L’shana tovah everybody! We had a double shot of Torah from last week coming to you straight up. It’s been a rough week and the coming weeks looks to be even busier, so I need the extra boost before the High Holidays begin. And the first line was so happy right? I had to start off being overly excited, but I want to talk about feeling alone.
I am going to make this a bit personal, so indulge me if you will: I feel alone. Everyday I wake up when no one is up in my apartment and ride the bus to school alone. I run from class to class to work to class to whatever else I have going on and then ride the bus back alone. Even now I write this entry in an empty room alone, miles away from my family who are celebrating together. Total bummer, but I will come back to it.
In this past week’s Torah portion, the Jewish people are about to feel alone. Moses is about to leave them in this week’s parshah and they will be for once, in a very long time, without guidance. Lost in the wilderness, if you will (cue Children of Eden song).
This sentiment though is not foreign, especially not around this time of the year. Many of us feel alone now: kids just starting school or college graduates just entering the work force. With the way the world spins and changes every day, it is easy to feel lost in the desert.
The Jewish people though are never alone because we have each other. This all sounds very “Hands Across America”-y, but think about the past couple of readings I have done. The point of Deuteronomy isn’t the stoning of adulterers and the wrath bits, but the care for the poor, the widowed, the orphan, and just each other in general. It’s a guide to never being alone. This week’s parshah really makes that sentiment concrete: unity of people.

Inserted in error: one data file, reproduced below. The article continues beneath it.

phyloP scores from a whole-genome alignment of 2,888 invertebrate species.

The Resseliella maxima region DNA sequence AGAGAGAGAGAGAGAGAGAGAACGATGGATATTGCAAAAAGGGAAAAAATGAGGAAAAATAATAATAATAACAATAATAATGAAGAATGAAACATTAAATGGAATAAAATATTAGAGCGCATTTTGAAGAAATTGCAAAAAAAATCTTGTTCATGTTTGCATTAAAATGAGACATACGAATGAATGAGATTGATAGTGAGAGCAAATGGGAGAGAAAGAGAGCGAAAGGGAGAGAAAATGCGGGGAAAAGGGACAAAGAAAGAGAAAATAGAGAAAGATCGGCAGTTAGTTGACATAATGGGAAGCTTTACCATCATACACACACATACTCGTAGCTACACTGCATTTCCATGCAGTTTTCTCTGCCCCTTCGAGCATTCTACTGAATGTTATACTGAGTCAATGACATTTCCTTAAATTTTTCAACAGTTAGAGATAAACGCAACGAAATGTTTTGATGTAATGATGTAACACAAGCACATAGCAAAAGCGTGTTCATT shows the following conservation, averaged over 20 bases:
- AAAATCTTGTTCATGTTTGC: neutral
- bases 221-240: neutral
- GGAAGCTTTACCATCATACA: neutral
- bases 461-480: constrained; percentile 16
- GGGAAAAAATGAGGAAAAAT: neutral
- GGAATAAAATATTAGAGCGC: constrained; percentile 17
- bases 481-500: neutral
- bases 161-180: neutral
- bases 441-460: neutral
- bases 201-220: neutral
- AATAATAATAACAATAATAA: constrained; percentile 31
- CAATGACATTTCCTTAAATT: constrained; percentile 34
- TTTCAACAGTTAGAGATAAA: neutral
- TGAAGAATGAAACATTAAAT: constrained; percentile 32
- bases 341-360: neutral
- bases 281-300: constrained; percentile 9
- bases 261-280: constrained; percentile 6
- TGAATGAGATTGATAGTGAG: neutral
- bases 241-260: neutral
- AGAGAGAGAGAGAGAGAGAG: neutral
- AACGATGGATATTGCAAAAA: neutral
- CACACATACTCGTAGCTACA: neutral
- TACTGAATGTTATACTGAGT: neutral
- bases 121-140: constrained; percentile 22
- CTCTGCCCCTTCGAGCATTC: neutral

And how could we ever feel alone? We are heirs to one of the oldest traditions known to humanity. Someone, somewhere along the line over thousands of years, has felt like you, has been like you… and they made it. If they didn’t, you wouldn’t be here as you are now. They were still standing, after wandering the desert, traversing the wilderness, overcome with the feeling of being in exile, despite being surrounded by all of God’s blessings, they stand. This past week’s reading begins:
“You stand today, all of you, before the Lord your God: your heads, your tribes, your elders, your officers, and every Israelite man; your young ones, your wives, the stranger in your gate; from your wood-hewer to your water-drawer.”
And it’s everyone, from the biggest to the smallest, from the ones who join things together, to the ones who split things apart, the stranger and the tribe all stand together. Moses’ last physical act in the Bible is to give the Jewish people something so that they are never alone and never without guidance: the Torah. And he knows about being alone.
Moses himself feels like he will be alone and without guidance at first, to quote this wonderful Davar Torah from the Academy of Jewish religion where I would like to possibly study (hint hint wink wink – please read this and offer me financial aid).
“At one time Moses protested that he was not a man of words, that for him speech was difficult and his lips were not fluent. But forty years later he preached the words of Deuteronomy. Throughout a full day he held forth, concluding by saying that the thing, the commandment, was not too far away or too difficult, “rather it is in your mouth and in your heart to do it.” What happened to him?”
(The rest of the article can be found here: http://ajrsem.org/2011/09/nitzavim-vayelekh5771/)
What did happen to him? I don’t know. I am not a rabbi; maybe I will be one day if I go to AJR. But perhaps the Haftorah has an answer… You know me. I love me some good Haftorah. Here is a brief summary, from Chabad.org: